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Labor’s antifreeze policy puts heat on Coalition

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Main points

  • Labor promises to resume Medicare rebate indexation
  • Policy to cost $12.2 billion over 10 years
  • Welcomed by AMA as a win for patients

Labor has pledged to resume indexation of the Medicare patient rebate from 1 January next year if it wins the Federal Election, in a $12 billion commitment hailed as a big win for patients.

Seeking to outflank the Coalition on health, Opposition leader Bill Shorten has announced that a Labor Government would lift the Medicare rebate freeze and reinstate indexation, at a cost of $2.4 billion over four years and $12.2 billion over a decade.

The announcement came just days after the AMA launched a national campaign against the freeze, warning it would force many GPs to abandon bulk billing and begin charging patients up to $20 or more per visit.

“Nobody wants to head down the same path as America when it comes to our health system,” Mr Shorten said. “We will reverse Mr Turnbull’s cuts, which will reduce bulk billing and hit Australian families every time they visit the doctor.”

AMA President Professor Brian Owler said Labor’s announcement established a “real difference” between the major parties on health policy.

“Labor’s promise to lift the Medicare rebate freeze will be welcomed by doctors – GPs and other specialists – and patients across the country,” Professor Owler said. “Patients are the big winners from this announcement, especially working families with a few kids, the elderly, the chronically ill, and the most vulnerable in the community.”

In its Budget unveiled earlier this month, the Government announced that it would save $925 million by extending the Medicare rebate freeze, already in place from 2014 to 2018, through to 2020.

Medicare rebates were first frozen by Labor in November 2013 for eight months, but they have since been extended twice by the Coalition Government after failing in its attempts to introduce a patient co-payment.

Professor Owler said the freeze amounted to a “co-payment by stealth” by forcing medical practices to dump bulk billing and begin charging patients if they were to remain financially viable.

He said that for years GPs have done their best to shelter patients from the impact of the freeze, but the decision to extend it to 2020 would push many medical practices over the edge.

“Many GPs are now at a tipping point. With the freeze stretching out for seven years, they have no choice but to pass on the increased costs of running their practices to patients,” the AMA President said. “The Medicare rebate freeze is bad policy, and it should be scrapped.”

Bulk billing climbs

Last week, Health Minister Sussan Ley trumpeted official figures showing the GP bulk billing rate climbed to 84.8 per cent between July last year and March this year to argue that the Government was investing heavily in Medicare.

But Professor Owler said that the Government’s Budget decision to hold Medicare rebates down for a further two years was causing medical practices across the country to reconsider their finances and billing arrangements.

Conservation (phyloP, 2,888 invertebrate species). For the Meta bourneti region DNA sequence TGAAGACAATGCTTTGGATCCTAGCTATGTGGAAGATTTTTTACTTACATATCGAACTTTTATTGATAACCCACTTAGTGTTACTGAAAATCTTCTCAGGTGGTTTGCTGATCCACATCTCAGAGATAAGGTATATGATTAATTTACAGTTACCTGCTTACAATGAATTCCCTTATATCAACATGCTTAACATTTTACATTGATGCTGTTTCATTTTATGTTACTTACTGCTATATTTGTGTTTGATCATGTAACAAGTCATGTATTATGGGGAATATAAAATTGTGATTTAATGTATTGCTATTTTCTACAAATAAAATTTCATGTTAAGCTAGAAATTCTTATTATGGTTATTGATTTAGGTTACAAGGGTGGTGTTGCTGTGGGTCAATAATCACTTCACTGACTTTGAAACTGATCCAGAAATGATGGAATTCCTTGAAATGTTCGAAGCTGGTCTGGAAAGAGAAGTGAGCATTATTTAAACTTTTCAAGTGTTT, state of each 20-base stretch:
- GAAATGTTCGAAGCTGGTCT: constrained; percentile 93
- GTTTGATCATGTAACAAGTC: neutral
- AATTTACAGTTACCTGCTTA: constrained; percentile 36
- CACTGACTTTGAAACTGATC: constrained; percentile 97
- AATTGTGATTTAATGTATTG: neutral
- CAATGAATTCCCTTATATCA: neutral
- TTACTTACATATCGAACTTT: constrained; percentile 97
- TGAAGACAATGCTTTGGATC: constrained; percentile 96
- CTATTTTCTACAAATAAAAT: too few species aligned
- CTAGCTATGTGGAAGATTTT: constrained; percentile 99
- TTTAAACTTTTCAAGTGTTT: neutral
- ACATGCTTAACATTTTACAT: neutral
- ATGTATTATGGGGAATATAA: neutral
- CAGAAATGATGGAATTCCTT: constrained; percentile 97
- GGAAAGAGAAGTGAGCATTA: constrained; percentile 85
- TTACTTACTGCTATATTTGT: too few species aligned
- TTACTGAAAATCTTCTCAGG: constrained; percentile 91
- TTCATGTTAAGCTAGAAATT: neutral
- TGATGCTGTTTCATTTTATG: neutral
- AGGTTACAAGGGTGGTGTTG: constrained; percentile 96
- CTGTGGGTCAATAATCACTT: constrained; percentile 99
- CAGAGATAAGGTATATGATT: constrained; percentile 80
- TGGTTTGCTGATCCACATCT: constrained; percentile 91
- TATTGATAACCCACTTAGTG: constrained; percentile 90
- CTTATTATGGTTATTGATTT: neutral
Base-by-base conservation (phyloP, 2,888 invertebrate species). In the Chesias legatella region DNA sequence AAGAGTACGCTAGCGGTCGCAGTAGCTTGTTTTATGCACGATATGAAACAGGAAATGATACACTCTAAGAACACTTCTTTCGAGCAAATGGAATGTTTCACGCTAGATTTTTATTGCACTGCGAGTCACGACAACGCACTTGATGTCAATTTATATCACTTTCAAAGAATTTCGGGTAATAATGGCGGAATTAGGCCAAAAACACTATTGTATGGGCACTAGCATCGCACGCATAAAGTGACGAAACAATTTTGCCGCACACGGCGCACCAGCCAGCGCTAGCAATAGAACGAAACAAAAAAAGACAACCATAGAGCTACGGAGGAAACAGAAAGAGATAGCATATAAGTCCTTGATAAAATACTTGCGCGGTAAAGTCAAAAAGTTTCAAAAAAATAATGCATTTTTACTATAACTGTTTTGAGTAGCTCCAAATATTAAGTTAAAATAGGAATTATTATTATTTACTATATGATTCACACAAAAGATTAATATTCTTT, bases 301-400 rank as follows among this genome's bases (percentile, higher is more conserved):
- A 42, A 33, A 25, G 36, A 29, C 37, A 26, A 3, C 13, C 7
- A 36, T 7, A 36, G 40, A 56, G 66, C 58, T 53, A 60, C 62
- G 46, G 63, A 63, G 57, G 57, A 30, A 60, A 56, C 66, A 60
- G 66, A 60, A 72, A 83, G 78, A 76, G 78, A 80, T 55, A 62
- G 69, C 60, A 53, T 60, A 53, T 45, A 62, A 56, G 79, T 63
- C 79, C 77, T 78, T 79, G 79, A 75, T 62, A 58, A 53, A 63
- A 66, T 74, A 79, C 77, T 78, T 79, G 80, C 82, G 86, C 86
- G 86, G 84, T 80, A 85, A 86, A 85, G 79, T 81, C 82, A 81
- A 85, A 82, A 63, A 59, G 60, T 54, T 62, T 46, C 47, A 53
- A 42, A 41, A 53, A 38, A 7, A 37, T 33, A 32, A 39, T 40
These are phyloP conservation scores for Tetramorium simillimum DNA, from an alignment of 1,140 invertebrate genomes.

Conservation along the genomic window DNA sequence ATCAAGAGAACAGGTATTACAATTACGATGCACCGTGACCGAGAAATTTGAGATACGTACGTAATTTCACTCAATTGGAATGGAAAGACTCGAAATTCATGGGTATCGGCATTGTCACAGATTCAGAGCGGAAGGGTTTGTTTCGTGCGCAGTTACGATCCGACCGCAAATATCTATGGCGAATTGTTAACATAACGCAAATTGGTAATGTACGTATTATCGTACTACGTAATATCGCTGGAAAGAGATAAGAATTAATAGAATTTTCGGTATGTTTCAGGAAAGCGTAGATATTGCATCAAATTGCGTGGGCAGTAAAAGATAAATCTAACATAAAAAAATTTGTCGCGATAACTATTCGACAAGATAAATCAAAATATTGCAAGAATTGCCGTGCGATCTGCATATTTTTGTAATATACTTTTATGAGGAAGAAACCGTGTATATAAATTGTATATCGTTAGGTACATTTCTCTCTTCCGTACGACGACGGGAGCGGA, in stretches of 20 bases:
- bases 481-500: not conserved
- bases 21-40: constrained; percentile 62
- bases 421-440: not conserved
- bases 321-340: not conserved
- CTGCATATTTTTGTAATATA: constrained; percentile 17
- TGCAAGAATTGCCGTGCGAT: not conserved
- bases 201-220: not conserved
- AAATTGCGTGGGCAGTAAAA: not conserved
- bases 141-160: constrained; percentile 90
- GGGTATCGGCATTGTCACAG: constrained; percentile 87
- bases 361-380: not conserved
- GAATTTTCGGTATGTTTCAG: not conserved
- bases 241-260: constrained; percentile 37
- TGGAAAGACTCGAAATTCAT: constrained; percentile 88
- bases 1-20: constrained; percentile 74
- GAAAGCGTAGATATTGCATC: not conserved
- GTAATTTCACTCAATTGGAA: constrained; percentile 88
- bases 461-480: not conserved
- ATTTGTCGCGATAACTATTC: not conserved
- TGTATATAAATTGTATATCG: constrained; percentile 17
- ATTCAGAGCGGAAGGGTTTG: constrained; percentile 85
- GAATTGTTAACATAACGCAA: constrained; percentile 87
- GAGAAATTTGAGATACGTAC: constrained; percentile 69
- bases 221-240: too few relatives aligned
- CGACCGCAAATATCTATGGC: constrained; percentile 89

“The extension of the freeze for another two years under the last Budget has prompted many doctors now to contact the AMA requesting our help to transition them from bulk billing practices to ones that charge a fee,” he told Sky News. “Unless the freeze is lifted, I think we are going to see more costs being passed on to patients and so that’s why Labour’s announcement today is indeed very welcome by GPs but I think also by patients around the country.”

Labor’s promise has been costed by the Parliamentary Budget Office, and Opposition said it would be paid for by scrapping the $1000 bonus for single-income families with a child younger than one year, (saving $1.4 billion over 10 years), capping vocational education loans at $8000 ($6 billion over 10 years) and axing business tax cuts, saving more than $4.7 billion over four years (Labor would retain some relief for businesses with a turnover of less than $2 million).

The funding arrangement means Labor will be able to campaign on the claim that it is putting access to primary health care before tax cuts for business.

“This is about choices,” Shaodw Helath Minster Catherine King said on ABC Radio. “People get sick. We want people to go to what is in fact, the cheapest and most efficient part of our system, your GP, to stay well, to manage your chronic conditions, manage episodic illness, because if we don’t do that, people end up in the more expensive part of the system, the acute system where we are again, facing increasing demand.”

Ms King said that by reducing the barriers to people seeing their GP, the policy would help contain the growth in health costs.

“What we want to be able to do is actually have as many people going to your general practitioner because it is our cheapest part of the system, frankly. It’s the most efficient part of the system,” she said. “We want people to go for prevention. We want people to go and get advice about how do you manage obesity, if you find that you’ve got heart disease in the family, we want them to go and use the Medicare system to stay well and that is how you contain costs in the more expensive part of the system, our hospital system, by actually keeping people well.” 

But Labor has so far resisted calls to reinstate bulk billing incentives for pathology and diagnostic imaging services.

Adrian Rollins

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